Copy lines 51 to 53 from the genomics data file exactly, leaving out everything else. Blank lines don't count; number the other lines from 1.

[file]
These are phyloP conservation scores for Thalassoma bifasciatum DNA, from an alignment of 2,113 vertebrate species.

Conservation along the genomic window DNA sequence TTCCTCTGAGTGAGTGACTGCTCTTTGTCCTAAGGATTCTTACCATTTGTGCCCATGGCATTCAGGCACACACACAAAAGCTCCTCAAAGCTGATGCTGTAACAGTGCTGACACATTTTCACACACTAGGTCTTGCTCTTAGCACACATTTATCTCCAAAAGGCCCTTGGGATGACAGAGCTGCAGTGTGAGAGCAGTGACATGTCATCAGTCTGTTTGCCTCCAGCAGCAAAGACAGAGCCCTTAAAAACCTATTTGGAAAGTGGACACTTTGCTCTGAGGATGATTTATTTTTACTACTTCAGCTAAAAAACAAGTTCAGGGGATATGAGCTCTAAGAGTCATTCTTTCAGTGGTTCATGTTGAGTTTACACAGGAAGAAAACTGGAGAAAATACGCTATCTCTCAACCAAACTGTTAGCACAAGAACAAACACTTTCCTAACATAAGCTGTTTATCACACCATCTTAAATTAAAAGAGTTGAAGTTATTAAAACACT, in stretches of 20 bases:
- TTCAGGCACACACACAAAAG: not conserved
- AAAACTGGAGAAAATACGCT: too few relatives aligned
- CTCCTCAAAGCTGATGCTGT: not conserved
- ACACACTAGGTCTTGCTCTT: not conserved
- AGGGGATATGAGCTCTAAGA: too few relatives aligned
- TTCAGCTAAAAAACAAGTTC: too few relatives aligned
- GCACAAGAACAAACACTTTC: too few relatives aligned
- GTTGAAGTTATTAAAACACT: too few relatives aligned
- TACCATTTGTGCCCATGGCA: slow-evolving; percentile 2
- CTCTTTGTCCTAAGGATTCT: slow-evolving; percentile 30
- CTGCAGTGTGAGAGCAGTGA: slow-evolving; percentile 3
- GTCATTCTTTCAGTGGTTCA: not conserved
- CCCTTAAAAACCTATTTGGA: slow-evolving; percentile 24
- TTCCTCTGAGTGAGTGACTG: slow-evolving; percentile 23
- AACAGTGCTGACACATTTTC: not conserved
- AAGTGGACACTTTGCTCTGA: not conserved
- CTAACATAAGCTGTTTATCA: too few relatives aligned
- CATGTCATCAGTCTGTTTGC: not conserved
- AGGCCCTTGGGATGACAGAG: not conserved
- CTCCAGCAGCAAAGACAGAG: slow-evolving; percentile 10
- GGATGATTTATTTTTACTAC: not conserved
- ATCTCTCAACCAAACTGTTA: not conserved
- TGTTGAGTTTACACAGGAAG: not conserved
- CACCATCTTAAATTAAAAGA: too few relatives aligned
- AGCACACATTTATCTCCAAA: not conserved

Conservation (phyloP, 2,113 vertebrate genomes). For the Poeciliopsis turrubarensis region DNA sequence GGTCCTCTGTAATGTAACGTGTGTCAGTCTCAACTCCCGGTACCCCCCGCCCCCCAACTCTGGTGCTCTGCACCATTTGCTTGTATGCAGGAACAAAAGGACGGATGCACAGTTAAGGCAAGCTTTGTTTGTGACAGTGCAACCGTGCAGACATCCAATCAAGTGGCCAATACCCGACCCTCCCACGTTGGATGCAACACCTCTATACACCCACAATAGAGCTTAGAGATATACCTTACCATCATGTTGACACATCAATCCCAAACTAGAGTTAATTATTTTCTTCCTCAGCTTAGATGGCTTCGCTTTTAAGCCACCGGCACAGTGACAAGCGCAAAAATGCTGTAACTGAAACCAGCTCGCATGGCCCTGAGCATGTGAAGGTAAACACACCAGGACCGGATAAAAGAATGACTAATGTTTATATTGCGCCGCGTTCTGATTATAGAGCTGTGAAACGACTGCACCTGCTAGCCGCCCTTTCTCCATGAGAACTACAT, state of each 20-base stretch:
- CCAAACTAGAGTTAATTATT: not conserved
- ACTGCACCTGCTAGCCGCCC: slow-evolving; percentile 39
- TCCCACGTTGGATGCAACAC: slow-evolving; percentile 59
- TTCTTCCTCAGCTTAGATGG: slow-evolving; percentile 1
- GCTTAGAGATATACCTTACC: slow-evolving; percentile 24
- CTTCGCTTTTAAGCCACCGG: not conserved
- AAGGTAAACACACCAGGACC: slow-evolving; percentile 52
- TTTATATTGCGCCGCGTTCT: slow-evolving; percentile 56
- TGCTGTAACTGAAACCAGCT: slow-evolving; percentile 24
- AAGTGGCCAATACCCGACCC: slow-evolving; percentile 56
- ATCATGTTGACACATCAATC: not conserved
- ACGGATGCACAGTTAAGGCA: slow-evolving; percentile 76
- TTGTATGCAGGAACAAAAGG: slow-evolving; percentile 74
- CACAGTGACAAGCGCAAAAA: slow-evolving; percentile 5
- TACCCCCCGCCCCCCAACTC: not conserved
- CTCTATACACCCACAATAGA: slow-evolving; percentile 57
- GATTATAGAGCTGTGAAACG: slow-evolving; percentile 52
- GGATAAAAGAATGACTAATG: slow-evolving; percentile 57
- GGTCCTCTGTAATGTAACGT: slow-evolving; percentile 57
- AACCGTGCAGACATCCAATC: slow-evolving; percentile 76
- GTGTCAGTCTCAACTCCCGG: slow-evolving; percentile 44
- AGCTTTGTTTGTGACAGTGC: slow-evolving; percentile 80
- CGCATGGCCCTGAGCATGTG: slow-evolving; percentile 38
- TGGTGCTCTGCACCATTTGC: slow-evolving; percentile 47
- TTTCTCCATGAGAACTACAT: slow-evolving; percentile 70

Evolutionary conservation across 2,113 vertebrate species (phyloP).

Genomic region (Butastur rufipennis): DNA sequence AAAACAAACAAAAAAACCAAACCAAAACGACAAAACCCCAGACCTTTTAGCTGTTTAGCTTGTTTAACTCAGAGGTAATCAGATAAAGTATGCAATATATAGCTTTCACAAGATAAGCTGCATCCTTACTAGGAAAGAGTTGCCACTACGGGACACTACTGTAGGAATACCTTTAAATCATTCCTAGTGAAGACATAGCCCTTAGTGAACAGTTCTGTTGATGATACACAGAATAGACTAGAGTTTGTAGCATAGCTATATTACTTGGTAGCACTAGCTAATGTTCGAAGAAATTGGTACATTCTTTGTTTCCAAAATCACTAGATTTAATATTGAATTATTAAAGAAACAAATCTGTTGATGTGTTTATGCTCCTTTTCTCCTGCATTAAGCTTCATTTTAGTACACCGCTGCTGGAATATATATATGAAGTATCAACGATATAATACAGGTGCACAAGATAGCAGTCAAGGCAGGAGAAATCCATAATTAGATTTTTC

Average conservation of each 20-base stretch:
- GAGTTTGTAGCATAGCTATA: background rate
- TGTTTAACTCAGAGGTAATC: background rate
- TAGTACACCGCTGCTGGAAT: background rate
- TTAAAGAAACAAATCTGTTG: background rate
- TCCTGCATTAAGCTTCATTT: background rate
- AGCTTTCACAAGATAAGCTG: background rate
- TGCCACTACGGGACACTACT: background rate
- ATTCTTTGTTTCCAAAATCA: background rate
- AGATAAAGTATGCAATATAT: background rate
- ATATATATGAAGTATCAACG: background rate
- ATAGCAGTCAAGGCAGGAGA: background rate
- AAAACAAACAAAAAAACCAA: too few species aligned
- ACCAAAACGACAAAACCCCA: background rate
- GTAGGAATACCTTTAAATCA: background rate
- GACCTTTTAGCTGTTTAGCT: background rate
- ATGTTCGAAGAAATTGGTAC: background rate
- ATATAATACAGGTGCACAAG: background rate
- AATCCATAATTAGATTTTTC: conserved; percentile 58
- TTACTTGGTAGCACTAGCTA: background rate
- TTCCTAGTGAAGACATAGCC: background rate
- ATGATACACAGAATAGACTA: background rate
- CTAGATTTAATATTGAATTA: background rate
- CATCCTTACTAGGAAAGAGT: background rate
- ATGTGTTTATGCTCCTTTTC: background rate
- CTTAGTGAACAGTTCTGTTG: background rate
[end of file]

- CGCATGGCCCTGAGCATGTG: slow-evolving; percentile 38
- TGGTGCTCTGCACCATTTGC: slow-evolving; percentile 47
- TTTCTCCATGAGAACTACAT: slow-evolving; percentile 70